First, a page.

Not many musicians can elicit a feeling of nostalgia—one that carries you wistfully into the past to a time often perceived as simpler and happier—without decades-old covers or a catalog that dates back to the good old days. But at barely 30-years-old, Anderson East skillfully conjures up those feelings, wrapping his audience in a warm blanket of familiar sounds created by his sandy, soulful voice and big band sound that combines instruments ranging from horns to vintage synths. It’s what’s helped propel his popularity in a relatively short amount of time (his debut album Delilah was released just three years ago) and what enabled him to sell out Chicago’s Thalia Hall on a warm spring evening in May.

In the midst of a marathon tour in support of his latest album, Encore, East seemed to draw from his own past as the grandson of a Baptist preacher in Alabama, commanding the crowd like it was Sunday morning and the spirit was within him. He came out swinging with the full-bodied, horn- and synthesizer-laden “Girlfriend,” a tune off the new album about longing and one that feels tailor-made for East’s gravely and mischievous voice. He leaned heavily on the new album early on, moving through “Surrender,” a fast-paced and energetic song that tests the limits of his vocal chords, and two covers: Willie Nelson’s “Somebody Pick Up My Pieces” and “Sorry You’re Sick,” a Ted Hawkins cover that’s nearly impossible not to dance to.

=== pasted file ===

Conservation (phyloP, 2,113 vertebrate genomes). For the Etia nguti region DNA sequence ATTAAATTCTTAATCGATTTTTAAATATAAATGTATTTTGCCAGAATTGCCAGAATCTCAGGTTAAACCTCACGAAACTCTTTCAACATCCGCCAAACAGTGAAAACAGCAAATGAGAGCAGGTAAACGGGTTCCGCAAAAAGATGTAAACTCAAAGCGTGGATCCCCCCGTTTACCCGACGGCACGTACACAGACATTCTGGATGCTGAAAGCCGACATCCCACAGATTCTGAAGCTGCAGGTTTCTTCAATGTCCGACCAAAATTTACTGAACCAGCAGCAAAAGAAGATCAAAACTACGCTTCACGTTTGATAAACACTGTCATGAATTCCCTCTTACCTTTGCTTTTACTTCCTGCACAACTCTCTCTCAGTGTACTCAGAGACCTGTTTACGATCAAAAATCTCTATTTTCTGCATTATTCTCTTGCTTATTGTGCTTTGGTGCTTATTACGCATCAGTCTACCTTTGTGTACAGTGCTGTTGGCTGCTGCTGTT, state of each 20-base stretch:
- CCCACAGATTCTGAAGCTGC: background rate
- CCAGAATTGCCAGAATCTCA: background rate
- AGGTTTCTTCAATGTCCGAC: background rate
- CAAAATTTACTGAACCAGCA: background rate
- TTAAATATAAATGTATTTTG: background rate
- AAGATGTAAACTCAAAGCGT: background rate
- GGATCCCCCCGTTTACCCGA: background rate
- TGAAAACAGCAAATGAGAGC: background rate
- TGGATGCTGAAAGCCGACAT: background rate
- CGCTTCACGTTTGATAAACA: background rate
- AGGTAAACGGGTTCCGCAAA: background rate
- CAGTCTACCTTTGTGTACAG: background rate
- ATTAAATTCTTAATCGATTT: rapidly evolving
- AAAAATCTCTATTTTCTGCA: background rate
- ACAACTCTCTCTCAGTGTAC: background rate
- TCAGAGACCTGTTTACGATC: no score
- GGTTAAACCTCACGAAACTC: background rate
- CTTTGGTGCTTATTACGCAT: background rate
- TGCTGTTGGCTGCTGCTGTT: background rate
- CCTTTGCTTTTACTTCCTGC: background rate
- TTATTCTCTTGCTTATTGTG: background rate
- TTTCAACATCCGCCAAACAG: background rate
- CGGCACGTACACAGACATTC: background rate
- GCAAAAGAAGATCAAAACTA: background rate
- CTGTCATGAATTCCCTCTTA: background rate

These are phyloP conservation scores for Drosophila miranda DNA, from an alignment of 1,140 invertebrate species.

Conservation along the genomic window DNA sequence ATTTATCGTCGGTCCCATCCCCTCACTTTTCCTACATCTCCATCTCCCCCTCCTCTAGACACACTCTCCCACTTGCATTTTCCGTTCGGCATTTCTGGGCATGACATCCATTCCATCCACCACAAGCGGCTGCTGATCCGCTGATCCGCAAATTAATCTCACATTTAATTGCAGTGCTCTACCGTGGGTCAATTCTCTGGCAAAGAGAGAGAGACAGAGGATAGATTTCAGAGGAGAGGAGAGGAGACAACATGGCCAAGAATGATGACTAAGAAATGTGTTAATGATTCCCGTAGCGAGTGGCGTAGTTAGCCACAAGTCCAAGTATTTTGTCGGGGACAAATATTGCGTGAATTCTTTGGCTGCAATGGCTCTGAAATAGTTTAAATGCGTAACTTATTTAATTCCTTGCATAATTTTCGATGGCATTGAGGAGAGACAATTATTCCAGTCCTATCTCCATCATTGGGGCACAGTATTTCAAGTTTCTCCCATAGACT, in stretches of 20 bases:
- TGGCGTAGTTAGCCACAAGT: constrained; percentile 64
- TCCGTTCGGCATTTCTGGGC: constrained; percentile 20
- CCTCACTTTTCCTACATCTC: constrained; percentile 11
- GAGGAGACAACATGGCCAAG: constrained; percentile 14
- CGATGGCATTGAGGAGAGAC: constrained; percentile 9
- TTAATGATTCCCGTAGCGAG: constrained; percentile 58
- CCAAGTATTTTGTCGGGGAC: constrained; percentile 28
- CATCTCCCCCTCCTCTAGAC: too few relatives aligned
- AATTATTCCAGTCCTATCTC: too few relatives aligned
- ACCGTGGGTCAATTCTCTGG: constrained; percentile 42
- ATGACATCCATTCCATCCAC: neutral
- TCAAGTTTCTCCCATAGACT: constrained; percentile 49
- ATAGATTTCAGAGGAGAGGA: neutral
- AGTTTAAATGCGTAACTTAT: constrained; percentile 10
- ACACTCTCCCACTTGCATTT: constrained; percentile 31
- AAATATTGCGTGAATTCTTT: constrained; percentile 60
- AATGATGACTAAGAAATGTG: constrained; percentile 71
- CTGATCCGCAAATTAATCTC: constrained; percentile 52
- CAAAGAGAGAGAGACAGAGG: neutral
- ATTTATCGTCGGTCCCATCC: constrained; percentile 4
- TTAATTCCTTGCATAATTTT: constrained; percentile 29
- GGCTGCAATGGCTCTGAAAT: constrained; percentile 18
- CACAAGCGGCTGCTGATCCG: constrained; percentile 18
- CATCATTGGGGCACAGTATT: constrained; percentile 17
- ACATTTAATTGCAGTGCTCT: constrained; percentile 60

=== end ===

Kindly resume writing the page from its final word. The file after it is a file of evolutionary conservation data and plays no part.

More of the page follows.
Encore’s “King for a Day” felt like the first song the crowd recognized off the new album, with the audience joining in on the catchy chorus as the song slowly built up. He brought it back to 2015’s gospel-esque love song “Devil in Me” before introducing a portion of his band to the crowd. On 2016’s “Learning,” East and his horn section passed the spotlight back and forth before East ultimately stole the show, dancing as if the song had crawled up inside of him and was trying to break out. As he guided the crowd to clap along with him, it seemed like no one in the room could be having quite as much fun as he was.

“You got me a little out of breath,” he said, before launching into a string of songs that sent the crowd into an endless spiral of dancing. “Hold On, I’m Coming” — a Sam and Dave cover from the late ‘60s — was given new life with East’s signature vocals, his lively horn section, and backup vocals from the crowd. “All on My Mind,” a slinky slow-to-building tune from the new album, was an obvious fan favorite, with the crowd shouting nearly every word. The soulful “This Too Shall Last” took a surprising turn when a band introduction prompted a “Let Me Clear My Throat” (DJ Kool) teaser.

“Mind if we play more? We’re having too much fun,” Anderson said before his last song. The band’s departure from the stage was quick—no doubt to make time for the four-song encore, which started with the slow, sad, and sweet “If You Keep Leaving Me” from the new album. East all but leaped straight into the crowd for 2015’s “Satisfy Me”—arguably one of the soulful singer’s most popular songs. “You sound beautiful ya’ll. Sing it for me, Chicago,” East yelled as the crowd sang, danced, and clapped along to a cover of Prince’s “I Would Die 4 U.” Not wanting to leave the stage, East stretched out new tune “House is a Building” as long as he could, thanking Chicago for making Thalia Hall feel like home, even just for a night.